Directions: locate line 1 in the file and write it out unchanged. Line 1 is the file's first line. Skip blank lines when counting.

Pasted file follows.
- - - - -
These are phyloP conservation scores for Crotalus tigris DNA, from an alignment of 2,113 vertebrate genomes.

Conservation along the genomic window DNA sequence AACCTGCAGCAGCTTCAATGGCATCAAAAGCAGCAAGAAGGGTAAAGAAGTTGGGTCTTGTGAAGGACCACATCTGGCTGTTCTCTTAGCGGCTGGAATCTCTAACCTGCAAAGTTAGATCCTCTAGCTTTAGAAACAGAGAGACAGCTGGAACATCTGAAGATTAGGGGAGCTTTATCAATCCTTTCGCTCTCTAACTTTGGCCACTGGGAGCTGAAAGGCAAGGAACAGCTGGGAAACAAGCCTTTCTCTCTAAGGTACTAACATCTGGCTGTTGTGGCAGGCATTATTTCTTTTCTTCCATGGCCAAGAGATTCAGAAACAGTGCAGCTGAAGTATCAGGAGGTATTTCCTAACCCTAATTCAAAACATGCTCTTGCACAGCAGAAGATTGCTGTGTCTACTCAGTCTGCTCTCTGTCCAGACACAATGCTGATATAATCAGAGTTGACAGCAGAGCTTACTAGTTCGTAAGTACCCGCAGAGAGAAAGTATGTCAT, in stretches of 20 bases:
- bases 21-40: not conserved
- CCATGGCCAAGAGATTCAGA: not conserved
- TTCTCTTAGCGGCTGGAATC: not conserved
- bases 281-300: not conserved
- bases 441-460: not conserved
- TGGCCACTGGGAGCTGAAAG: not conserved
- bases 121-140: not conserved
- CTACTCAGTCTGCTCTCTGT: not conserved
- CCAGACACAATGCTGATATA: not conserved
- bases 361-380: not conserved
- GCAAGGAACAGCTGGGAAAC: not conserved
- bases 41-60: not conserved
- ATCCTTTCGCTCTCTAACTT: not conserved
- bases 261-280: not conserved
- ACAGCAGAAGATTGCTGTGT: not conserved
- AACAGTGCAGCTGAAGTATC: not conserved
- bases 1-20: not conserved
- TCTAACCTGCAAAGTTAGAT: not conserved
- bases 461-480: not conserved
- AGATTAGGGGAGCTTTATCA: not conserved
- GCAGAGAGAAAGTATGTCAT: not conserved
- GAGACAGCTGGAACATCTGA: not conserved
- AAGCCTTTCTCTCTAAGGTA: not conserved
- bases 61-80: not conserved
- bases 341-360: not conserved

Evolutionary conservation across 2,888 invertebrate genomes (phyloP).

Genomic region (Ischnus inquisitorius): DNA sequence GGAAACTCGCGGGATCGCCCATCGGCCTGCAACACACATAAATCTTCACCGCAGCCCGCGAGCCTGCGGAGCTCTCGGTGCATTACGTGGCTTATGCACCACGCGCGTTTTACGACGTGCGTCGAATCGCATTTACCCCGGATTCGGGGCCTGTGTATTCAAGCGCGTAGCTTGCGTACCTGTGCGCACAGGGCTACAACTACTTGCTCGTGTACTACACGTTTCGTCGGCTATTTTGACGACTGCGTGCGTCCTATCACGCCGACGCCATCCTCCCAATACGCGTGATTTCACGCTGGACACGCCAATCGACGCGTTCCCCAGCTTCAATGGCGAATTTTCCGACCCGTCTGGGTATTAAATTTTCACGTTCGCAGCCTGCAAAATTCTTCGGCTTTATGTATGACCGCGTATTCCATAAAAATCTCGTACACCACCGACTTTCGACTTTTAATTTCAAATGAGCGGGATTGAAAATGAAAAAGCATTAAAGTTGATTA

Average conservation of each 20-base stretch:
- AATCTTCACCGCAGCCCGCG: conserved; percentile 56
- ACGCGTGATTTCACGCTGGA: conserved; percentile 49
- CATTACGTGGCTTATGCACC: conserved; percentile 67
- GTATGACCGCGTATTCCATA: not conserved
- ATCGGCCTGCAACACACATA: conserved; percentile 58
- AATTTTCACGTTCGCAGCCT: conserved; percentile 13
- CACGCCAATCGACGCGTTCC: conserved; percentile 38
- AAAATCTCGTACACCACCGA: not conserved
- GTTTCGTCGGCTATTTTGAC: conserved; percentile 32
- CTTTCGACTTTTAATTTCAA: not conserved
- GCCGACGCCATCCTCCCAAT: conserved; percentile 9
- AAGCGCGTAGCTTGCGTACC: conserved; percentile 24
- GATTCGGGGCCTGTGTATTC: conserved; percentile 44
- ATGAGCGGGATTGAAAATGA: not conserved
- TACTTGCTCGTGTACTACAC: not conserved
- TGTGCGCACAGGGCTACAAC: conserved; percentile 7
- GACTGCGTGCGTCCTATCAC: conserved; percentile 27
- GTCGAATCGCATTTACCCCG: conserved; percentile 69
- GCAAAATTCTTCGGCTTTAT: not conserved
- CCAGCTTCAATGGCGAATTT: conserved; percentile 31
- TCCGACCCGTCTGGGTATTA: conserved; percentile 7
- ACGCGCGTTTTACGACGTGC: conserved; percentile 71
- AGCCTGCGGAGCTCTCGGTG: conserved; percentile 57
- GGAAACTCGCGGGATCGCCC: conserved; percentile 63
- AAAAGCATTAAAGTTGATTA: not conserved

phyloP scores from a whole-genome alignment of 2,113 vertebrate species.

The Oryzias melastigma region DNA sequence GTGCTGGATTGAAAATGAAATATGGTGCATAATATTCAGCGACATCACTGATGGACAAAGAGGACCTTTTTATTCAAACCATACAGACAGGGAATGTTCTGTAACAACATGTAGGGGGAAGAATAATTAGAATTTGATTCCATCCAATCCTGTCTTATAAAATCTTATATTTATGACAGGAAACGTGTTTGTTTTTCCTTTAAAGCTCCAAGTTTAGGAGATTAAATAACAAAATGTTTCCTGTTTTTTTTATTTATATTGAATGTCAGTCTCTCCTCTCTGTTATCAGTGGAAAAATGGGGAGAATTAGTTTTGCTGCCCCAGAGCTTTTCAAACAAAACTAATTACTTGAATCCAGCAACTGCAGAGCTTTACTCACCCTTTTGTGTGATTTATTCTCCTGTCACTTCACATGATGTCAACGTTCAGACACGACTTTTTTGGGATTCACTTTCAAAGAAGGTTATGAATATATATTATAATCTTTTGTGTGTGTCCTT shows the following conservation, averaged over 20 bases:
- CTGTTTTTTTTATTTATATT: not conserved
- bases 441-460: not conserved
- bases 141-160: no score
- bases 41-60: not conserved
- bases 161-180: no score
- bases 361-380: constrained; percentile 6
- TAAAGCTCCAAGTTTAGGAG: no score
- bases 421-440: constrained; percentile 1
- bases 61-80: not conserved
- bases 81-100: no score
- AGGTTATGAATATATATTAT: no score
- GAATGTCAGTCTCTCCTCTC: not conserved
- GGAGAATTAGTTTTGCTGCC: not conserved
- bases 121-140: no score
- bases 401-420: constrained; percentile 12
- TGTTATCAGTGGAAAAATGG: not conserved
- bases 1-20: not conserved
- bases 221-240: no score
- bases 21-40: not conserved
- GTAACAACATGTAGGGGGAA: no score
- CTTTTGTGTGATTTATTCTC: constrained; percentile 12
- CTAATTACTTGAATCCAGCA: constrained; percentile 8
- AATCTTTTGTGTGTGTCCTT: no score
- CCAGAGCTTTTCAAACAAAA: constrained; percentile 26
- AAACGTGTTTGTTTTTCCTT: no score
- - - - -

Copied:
These are phyloP conservation scores for Crotalus tigris DNA, from an alignment of 2,113 vertebrate genomes.